by tokenizing these assets and rendering them digital and ubiquitous. Blockchain for loyalty management has the potential to dramatically streamline the receiving, spending, accounting, and reconciliation of frequent flyer points. While the steady increase in passenger load factors is good news, it makes it more difficult for airlines to make point redemption easier. Aside from the balance sheet liability problem, the process of winning, redeeming, and exchanging points, especially across alliances, is ripe for innovation.
As precious assets such as passenger bags, cargo, and aircraft spare parts change ownership, the blockchain supply chain solutions allow for very secure and immutable monitoring of their status and place. When these things pass across the supply chain, blockchain offers an opportunity to improve visibility and accountability. These new capabilities can open up new product development areas, assist in process streamlining, and equip providers to deal with disturbances.
Airlines, travel agents, and those in the distribution space will better communicate when providing travel goods and services using blockchain. The anticipated changes will broaden both parties’ distribution scope and improve the efficiency with which travel product and service aggregation happen. Blockchain for payment solutions also has the potential to make payments more transparent, real-time, and low-cost.
Blockchain identity management solutions have the potential to simplify passenger identity management while also preserving privacy and allowing airlines and the broader value chain to conduct business in digital environments.
Airlines and other value chain players exchange goods and services and devote considerable resources to contracts, contract execution, delivery stage monitoring, reconciliation, invoicing, and settlement. Using the principle of Smart Contracts, both of these efforts can be minimized or greatly simplified. Smart Contracts can run on their own, triggered by neutral data sources and pre-defined conditions.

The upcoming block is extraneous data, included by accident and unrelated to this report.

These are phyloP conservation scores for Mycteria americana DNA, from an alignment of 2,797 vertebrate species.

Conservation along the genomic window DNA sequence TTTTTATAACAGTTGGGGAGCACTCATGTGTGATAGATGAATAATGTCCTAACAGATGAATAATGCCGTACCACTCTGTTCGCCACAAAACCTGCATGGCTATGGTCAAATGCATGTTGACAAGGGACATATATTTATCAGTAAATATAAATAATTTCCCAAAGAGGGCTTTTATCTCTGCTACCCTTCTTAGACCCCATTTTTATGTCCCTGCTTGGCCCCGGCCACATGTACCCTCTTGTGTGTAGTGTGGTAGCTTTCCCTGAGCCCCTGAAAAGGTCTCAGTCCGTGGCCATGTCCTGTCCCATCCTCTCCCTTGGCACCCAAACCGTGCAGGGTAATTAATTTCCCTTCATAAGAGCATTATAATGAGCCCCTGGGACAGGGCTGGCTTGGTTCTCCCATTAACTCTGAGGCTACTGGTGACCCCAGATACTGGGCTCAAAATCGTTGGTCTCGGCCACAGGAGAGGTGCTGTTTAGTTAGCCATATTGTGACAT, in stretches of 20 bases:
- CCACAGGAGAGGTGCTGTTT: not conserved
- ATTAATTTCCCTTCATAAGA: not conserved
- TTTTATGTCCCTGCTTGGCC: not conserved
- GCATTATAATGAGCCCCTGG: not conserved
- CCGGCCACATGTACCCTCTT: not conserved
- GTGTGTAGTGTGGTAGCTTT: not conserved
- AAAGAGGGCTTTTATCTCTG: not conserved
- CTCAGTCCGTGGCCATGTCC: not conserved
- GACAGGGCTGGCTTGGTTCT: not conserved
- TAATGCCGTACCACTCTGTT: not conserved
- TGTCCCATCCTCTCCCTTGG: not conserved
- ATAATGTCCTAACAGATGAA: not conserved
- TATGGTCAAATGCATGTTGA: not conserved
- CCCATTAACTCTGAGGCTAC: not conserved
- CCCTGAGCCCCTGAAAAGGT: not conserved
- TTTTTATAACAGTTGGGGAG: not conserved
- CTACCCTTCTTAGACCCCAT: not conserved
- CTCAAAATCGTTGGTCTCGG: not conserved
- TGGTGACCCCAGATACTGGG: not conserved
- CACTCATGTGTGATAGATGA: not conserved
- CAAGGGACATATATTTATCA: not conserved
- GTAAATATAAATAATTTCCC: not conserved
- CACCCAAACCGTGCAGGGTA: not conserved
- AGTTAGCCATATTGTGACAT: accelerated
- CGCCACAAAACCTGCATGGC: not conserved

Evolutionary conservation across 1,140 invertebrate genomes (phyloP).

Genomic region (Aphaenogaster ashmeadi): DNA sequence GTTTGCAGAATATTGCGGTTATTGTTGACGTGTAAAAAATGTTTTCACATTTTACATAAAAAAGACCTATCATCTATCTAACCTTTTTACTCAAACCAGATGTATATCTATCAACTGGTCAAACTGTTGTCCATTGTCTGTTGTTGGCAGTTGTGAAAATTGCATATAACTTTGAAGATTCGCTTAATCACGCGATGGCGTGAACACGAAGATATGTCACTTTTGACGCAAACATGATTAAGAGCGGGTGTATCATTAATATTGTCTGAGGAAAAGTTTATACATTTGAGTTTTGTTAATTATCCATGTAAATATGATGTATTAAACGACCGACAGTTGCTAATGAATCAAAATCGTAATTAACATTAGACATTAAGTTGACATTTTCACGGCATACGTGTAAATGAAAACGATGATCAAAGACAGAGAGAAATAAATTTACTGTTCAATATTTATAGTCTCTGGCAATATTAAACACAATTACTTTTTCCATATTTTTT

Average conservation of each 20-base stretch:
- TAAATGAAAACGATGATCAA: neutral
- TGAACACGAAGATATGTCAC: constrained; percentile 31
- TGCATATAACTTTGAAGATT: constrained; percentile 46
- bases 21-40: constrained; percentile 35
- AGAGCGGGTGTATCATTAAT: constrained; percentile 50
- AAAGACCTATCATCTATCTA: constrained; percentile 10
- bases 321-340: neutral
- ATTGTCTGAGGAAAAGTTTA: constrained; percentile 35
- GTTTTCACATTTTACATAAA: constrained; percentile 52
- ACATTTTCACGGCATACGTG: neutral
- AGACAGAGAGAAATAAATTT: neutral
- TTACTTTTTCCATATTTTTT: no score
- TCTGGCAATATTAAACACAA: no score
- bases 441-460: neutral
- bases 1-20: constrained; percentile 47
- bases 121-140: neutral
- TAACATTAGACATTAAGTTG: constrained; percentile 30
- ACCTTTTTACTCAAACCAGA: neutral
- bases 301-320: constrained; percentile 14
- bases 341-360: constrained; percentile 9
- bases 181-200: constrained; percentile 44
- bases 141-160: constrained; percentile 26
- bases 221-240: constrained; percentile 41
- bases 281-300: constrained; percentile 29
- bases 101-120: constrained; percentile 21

It is not an easy decision to accept Blockchain as a solution to a problem. The hype and the fear of losing out both play an unwelcome role, and as a consequence, decision-making can become slightly skewed and technology-focused. On the other hand, there are several scenarios in which the technology is ideal and may be an excellent fit.
As a general rule, Blockchain works well in situations where multiple parties must create trust. Incumbent middlemen may be currently filling this position. Although disintermediation has a heroic ring to it, it isn’t always a good idea to cut out the middleman. Particularly, it is important when there are rivalry, preference, and dissemination of useful services.
Furthermore, intermediaries often assume risks and obligations that companies may have outsourced for strategic reasons. The decision diagram 22 below is a guide for testing use cases and evaluating whether Blockchain is an effective solution to the problem at hand.
With the support of Microsoft Azure, GE Aviation, which supplies jet engines to roughly 60% of the world’s airlines, has developed a supply chain track-and-trace blockchain. Singapore Airlines Kris-flyer: Frequent Flyer Program is using Blockchain to simplify the redemption of points and other incentives, among other things. Boeing has filed a patent for a GPS anti-spoofing device based on Blockchain technology. Airbus, a French airplane maker, has joined the Hyperledger Project, a blockchain effort led by the Linux Foundation. Winding Tree Partnership is a collaboration between Air France, KLM, and Air France. Lastly, other major aviation blockchain initiatives include names like Lufthansa/SAP/SITA.
Explore more about blockchain’s potential in the aviation industry with the help of the industry skills and expertise of blockchain developers.